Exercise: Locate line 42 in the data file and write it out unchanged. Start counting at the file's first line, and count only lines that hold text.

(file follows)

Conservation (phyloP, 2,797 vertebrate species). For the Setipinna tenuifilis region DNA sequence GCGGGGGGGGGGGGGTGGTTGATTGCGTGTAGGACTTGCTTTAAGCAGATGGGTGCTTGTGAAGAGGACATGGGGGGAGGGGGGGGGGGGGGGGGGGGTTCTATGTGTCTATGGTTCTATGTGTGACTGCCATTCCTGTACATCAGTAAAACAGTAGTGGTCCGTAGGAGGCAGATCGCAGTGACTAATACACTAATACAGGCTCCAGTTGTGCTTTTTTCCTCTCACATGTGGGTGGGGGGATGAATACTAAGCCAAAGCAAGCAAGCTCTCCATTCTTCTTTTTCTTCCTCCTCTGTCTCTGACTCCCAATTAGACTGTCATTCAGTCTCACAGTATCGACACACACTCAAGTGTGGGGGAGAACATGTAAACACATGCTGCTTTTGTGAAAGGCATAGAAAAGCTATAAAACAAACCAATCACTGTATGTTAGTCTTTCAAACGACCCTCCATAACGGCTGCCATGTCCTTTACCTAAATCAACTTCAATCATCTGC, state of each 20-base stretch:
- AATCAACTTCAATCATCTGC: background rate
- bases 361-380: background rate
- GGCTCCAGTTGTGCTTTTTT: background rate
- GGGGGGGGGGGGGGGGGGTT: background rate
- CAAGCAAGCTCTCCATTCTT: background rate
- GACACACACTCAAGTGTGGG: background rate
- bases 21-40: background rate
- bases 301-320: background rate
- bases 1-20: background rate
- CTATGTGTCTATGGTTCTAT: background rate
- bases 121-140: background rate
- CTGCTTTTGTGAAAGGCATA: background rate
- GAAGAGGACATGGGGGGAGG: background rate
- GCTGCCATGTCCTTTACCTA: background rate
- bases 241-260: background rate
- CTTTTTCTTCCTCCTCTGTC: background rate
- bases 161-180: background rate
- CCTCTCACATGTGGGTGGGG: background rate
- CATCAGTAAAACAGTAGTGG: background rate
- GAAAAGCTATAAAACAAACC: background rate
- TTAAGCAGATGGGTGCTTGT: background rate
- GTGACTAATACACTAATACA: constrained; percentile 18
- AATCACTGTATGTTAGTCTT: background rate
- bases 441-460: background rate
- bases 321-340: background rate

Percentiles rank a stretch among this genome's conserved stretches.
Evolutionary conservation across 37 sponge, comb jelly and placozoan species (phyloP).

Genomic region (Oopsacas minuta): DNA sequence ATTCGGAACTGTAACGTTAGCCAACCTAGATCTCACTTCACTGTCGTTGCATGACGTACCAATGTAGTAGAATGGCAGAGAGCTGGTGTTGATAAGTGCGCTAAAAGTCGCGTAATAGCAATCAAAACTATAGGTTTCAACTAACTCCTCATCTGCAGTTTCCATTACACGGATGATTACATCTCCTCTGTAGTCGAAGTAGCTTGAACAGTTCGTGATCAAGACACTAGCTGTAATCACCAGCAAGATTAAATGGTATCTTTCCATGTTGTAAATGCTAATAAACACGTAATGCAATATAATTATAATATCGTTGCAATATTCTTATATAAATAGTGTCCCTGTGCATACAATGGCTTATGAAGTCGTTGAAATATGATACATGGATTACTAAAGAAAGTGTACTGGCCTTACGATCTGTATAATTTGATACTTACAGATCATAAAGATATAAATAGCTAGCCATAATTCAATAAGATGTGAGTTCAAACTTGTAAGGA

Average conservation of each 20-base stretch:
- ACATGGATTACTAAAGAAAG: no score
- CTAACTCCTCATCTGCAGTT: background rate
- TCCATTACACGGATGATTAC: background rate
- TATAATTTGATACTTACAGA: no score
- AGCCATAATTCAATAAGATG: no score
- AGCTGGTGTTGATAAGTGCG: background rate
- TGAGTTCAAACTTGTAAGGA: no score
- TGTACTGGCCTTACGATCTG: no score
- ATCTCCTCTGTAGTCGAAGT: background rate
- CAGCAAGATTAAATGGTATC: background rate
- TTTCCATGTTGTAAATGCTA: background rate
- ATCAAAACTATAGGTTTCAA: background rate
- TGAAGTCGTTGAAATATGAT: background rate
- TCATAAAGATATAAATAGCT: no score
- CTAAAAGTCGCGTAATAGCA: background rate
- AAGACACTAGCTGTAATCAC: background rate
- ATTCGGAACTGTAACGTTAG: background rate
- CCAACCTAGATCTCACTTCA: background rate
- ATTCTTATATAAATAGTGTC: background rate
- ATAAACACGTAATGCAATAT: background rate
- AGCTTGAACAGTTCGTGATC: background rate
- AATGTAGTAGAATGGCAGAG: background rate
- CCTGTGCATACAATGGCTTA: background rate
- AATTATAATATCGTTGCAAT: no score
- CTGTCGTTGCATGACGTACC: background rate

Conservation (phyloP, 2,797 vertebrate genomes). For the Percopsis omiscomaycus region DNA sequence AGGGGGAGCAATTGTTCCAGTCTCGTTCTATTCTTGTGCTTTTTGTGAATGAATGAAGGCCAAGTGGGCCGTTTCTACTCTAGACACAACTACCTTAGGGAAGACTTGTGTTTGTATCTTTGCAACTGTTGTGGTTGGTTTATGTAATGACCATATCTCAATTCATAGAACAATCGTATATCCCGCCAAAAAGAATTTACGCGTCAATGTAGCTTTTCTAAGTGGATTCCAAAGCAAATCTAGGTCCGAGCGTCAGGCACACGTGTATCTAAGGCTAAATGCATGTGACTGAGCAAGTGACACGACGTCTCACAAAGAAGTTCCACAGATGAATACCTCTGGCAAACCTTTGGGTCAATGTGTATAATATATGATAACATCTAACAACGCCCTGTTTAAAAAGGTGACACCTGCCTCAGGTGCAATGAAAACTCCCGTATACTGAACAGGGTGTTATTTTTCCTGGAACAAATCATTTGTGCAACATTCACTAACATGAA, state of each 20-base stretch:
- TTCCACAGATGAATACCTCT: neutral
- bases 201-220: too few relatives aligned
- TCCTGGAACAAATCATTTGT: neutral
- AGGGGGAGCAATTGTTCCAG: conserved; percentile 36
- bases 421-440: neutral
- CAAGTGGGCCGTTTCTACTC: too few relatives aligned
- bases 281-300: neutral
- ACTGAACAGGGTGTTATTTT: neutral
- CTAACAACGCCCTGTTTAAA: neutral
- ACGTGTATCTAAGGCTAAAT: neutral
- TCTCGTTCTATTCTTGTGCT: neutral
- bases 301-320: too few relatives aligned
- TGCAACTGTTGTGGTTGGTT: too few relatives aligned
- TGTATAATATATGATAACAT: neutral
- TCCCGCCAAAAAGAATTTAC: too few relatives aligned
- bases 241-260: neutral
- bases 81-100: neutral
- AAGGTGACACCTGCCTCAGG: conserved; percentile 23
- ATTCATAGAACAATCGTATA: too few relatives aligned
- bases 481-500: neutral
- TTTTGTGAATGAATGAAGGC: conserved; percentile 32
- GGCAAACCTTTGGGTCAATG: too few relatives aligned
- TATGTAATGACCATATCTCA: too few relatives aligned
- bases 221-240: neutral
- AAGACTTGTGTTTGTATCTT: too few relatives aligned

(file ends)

- ATCAAAACTATAGGTTTCAA: background rate